For Myanmar’s Farmers, Life is Just a Bowl of Cherries—Until the C Price Hits a 10-year Low
Myanmar’s smallholder Arabica coffee farmers could be forgiven for assuming their status as darlings of the global specialty coffee industry might last forever. After all, over the past four years, their once unknown beans have been feted at trade shows in Amsterdam, Berlin, Seattle and Boston. They’ve been roasted, brewed, sniffed and slurped adoringly by coffee professionals at cuppings from Washington, D.C. to Edinburgh and London, and from Sydney to Bangkok and Seoul. In the process, Myanmar’s coffee has garnered rave reviews from elite roasters and importers, drawing attention from the likes of Blue Bottle, Allegro, Starbucks and Nespresso. Prices received by Myanmar’s coffee farmers also have exceeded expectations, with some Shan coffees fetching over $4 per pound, depending on scores—an incredulous feat considering that as recently as 2014, it sold to local traders at prices averaging 0.60 cents per pound.
The story of the steady rise of Myanmar’s Arabica coffee industry involves a cast of committed characters, with smallholder farmers and a core of entrepreneurial, local coffee millers (processors) willing to adopt new technology and explore new markets at its center, supported by technical and market advice from a USAID project called Value Chains for Rural Development, implemented by Winrock International. The Value Chains team set out to work with private sector partners to identify high-value crops grown by smallholders with potential to penetrate new or niche markets and raise incomes, if product quality and consistency could be improved. After careful analysis, in 2015 coffee was among the first crops targeted—a move that also took a leap of faith, considering that, at the time, even the best-traveled international coffee experts had no idea coffee could even be grown in Myanmar.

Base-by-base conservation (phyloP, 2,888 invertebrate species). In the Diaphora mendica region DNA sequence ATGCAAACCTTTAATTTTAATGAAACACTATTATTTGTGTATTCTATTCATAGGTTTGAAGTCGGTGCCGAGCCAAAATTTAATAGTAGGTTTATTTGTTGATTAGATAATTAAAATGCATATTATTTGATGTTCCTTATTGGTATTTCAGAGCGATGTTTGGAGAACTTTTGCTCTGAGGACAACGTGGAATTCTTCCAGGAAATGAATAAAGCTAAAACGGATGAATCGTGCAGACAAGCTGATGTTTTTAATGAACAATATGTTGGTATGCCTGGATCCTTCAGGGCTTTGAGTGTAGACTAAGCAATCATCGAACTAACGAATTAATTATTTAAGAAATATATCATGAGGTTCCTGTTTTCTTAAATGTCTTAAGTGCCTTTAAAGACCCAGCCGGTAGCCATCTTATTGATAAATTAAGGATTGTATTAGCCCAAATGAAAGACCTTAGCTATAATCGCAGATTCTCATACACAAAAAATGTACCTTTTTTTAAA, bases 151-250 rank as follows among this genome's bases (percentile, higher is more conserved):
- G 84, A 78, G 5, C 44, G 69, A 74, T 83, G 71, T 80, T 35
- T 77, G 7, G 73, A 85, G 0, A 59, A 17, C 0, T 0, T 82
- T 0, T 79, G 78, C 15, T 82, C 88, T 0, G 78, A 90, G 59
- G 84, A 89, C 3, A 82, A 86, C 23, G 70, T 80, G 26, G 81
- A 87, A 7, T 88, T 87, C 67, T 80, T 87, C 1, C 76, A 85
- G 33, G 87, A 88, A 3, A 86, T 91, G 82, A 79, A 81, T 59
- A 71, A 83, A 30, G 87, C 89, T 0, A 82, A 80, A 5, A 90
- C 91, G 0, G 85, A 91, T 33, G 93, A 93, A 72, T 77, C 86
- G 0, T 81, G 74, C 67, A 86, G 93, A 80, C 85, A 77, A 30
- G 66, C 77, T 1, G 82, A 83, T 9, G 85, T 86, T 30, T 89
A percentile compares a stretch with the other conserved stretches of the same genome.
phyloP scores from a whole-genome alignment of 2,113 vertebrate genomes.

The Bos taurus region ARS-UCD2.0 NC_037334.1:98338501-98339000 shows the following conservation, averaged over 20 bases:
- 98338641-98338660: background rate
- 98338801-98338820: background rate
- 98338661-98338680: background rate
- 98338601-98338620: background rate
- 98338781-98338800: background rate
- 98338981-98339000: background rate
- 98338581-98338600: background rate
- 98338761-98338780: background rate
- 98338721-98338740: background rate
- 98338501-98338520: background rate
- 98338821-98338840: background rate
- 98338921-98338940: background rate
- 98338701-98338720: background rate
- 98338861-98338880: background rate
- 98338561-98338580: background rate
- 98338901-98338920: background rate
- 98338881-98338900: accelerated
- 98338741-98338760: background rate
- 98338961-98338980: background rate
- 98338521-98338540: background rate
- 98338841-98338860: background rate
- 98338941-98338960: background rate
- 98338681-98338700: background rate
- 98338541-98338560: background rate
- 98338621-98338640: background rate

Myanmar’s coffee has come a long way since then, but the party may be about to end. Clouds are looming over the international specialty coffee market, where the benchmark price for Arabica on New York’s commodity exchange (known as the global “C price”), recently hit a 10-year low, at less than $1 per pound. Will Myanmar’s smallholder coffee farmers be able to adapt and cope with these and other market vagaries?
“They thought because they’ve been receiving $3.30 per pound to $4.20 per pound it will always be like that,” Anne-Claire Degail, the project’s Senior Technical Manager, says with a smile. Over the past four years, Degail has become one of the biggest boosters of Myanmar’s smallholder-grown coffee on the planet. But these days, Degail tempers her enthusiasm, knowing that the country’s buoyant coffee farmers must buckle down and prepare methodically for a future in which they do not always find the right buyer or hit their pricing sweet spot.